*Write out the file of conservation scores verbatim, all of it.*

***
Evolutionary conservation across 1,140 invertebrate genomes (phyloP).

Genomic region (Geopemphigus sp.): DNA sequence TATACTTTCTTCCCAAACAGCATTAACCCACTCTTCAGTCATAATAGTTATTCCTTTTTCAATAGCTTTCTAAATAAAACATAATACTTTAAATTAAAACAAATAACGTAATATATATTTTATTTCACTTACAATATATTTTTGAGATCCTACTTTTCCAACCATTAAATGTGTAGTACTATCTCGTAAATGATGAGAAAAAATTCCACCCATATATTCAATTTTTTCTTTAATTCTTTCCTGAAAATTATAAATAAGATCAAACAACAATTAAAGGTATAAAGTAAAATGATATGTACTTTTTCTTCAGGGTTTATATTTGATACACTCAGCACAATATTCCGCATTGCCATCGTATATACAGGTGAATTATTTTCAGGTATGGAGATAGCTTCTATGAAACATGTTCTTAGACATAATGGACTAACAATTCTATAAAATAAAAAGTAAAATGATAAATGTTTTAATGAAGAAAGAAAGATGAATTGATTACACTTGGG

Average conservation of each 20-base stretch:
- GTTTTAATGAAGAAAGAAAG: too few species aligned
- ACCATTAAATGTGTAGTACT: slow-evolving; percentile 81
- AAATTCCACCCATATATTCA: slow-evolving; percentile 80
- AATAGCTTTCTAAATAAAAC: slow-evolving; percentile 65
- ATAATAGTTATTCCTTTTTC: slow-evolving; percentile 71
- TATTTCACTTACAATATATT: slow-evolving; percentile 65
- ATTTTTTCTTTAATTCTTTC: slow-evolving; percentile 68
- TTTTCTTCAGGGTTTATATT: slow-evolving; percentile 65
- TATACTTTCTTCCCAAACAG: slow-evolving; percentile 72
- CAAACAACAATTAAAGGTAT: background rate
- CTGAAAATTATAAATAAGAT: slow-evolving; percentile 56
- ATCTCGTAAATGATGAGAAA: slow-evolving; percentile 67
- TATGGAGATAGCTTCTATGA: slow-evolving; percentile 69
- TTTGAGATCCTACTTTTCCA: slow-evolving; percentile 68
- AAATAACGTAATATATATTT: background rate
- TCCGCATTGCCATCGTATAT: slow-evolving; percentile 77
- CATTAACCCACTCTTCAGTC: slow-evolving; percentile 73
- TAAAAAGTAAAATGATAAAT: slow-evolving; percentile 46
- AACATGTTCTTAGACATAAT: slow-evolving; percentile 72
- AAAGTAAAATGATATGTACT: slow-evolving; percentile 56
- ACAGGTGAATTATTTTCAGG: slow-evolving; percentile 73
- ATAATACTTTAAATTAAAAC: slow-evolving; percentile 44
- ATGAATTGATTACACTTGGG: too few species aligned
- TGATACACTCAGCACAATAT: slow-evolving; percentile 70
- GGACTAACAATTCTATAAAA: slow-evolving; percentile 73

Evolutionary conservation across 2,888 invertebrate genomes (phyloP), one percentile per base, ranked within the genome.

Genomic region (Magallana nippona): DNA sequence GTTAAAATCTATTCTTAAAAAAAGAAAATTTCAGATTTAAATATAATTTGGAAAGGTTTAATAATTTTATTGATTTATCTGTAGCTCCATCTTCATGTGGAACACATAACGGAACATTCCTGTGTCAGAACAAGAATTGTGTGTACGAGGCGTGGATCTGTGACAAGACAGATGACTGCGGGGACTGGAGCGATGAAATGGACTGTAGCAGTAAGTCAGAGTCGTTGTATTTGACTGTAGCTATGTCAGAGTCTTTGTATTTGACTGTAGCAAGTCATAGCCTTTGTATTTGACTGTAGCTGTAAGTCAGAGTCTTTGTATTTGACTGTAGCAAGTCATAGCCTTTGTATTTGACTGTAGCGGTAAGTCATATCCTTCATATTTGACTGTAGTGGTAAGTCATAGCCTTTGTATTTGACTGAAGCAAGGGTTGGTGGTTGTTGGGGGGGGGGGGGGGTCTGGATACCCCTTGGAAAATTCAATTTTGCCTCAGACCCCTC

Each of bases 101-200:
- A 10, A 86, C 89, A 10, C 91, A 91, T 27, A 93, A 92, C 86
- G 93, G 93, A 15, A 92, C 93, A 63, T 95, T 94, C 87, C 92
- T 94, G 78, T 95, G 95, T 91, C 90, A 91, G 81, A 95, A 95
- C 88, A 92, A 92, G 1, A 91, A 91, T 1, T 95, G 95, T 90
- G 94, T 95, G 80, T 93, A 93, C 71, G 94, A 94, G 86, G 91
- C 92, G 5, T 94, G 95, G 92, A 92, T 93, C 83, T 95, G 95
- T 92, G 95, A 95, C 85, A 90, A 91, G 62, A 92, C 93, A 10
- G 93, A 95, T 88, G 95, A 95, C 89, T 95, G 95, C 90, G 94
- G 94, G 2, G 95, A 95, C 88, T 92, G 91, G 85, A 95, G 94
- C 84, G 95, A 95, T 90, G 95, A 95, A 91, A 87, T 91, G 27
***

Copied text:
Evolutionary conservation across 1,140 invertebrate genomes (phyloP).

Genomic region (Geopemphigus sp.): DNA sequence TATACTTTCTTCCCAAACAGCATTAACCCACTCTTCAGTCATAATAGTTATTCCTTTTTCAATAGCTTTCTAAATAAAACATAATACTTTAAATTAAAACAAATAACGTAATATATATTTTATTTCACTTACAATATATTTTTGAGATCCTACTTTTCCAACCATTAAATGTGTAGTACTATCTCGTAAATGATGAGAAAAAATTCCACCCATATATTCAATTTTTTCTTTAATTCTTTCCTGAAAATTATAAATAAGATCAAACAACAATTAAAGGTATAAAGTAAAATGATATGTACTTTTTCTTCAGGGTTTATATTTGATACACTCAGCACAATATTCCGCATTGCCATCGTATATACAGGTGAATTATTTTCAGGTATGGAGATAGCTTCTATGAAACATGTTCTTAGACATAATGGACTAACAATTCTATAAAATAAAAAGTAAAATGATAAATGTTTTAATGAAGAAAGAAAGATGAATTGATTACACTTGGG

Average conservation of each 20-base stretch:
- GTTTTAATGAAGAAAGAAAG: too few species aligned
- ACCATTAAATGTGTAGTACT: slow-evolving; percentile 81
- AAATTCCACCCATATATTCA: slow-evolving; percentile 80
- AATAGCTTTCTAAATAAAAC: slow-evolving; percentile 65
- ATAATAGTTATTCCTTTTTC: slow-evolving; percentile 71
- TATTTCACTTACAATATATT: slow-evolving; percentile 65
- ATTTTTTCTTTAATTCTTTC: slow-evolving; percentile 68
- TTTTCTTCAGGGTTTATATT: slow-evolving; percentile 65
- TATACTTTCTTCCCAAACAG: slow-evolving; percentile 72
- CAAACAACAATTAAAGGTAT: background rate
- CTGAAAATTATAAATAAGAT: slow-evolving; percentile 56
- ATCTCGTAAATGATGAGAAA: slow-evolving; percentile 67
- TATGGAGATAGCTTCTATGA: slow-evolving; percentile 69
- TTTGAGATCCTACTTTTCCA: slow-evolving; percentile 68
- AAATAACGTAATATATATTT: background rate
- TCCGCATTGCCATCGTATAT: slow-evolving; percentile 77
- CATTAACCCACTCTTCAGTC: slow-evolving; percentile 73
- TAAAAAGTAAAATGATAAAT: slow-evolving; percentile 46
- AACATGTTCTTAGACATAAT: slow-evolving; percentile 72
- AAAGTAAAATGATATGTACT: slow-evolving; percentile 56
- ACAGGTGAATTATTTTCAGG: slow-evolving; percentile 73
- ATAATACTTTAAATTAAAAC: slow-evolving; percentile 44
- ATGAATTGATTACACTTGGG: too few species aligned
- TGATACACTCAGCACAATAT: slow-evolving; percentile 70
- GGACTAACAATTCTATAAAA: slow-evolving; percentile 73

Evolutionary conservation across 2,888 invertebrate genomes (phyloP), one percentile per base, ranked within the genome.

Genomic region (Magallana nippona): DNA sequence GTTAAAATCTATTCTTAAAAAAAGAAAATTTCAGATTTAAATATAATTTGGAAAGGTTTAATAATTTTATTGATTTATCTGTAGCTCCATCTTCATGTGGAACACATAACGGAACATTCCTGTGTCAGAACAAGAATTGTGTGTACGAGGCGTGGATCTGTGACAAGACAGATGACTGCGGGGACTGGAGCGATGAAATGGACTGTAGCAGTAAGTCAGAGTCGTTGTATTTGACTGTAGCTATGTCAGAGTCTTTGTATTTGACTGTAGCAAGTCATAGCCTTTGTATTTGACTGTAGCTGTAAGTCAGAGTCTTTGTATTTGACTGTAGCAAGTCATAGCCTTTGTATTTGACTGTAGCGGTAAGTCATATCCTTCATATTTGACTGTAGTGGTAAGTCATAGCCTTTGTATTTGACTGAAGCAAGGGTTGGTGGTTGTTGGGGGGGGGGGGGGGTCTGGATACCCCTTGGAAAATTCAATTTTGCCTCAGACCCCTC

Each of bases 101-200:
- A 10, A 86, C 89, A 10, C 91, A 91, T 27, A 93, A 92, C 86
- G 93, G 93, A 15, A 92, C 93, A 63, T 95, T 94, C 87, C 92
- T 94, G 78, T 95, G 95, T 91, C 90, A 91, G 81, A 95, A 95
- C 88, A 92, A 92, G 1, A 91, A 91, T 1, T 95, G 95, T 90
- G 94, T 95, G 80, T 93, A 93, C 71, G 94, A 94, G 86, G 91
- C 92, G 5, T 94, G 95, G 92, A 92, T 93, C 83, T 95, G 95
- T 92, G 95, A 95, C 85, A 90, A 91, G 62, A 92, C 93, A 10
- G 93, A 95, T 88, G 95, A 95, C 89, T 95, G 95, C 90, G 94
- G 94, G 2, G 95, A 95, C 88, T 92, G 91, G 85, A 95, G 94
- C 84, G 95, A 95, T 90, G 95, A 95, A 91, A 87, T 91, G 27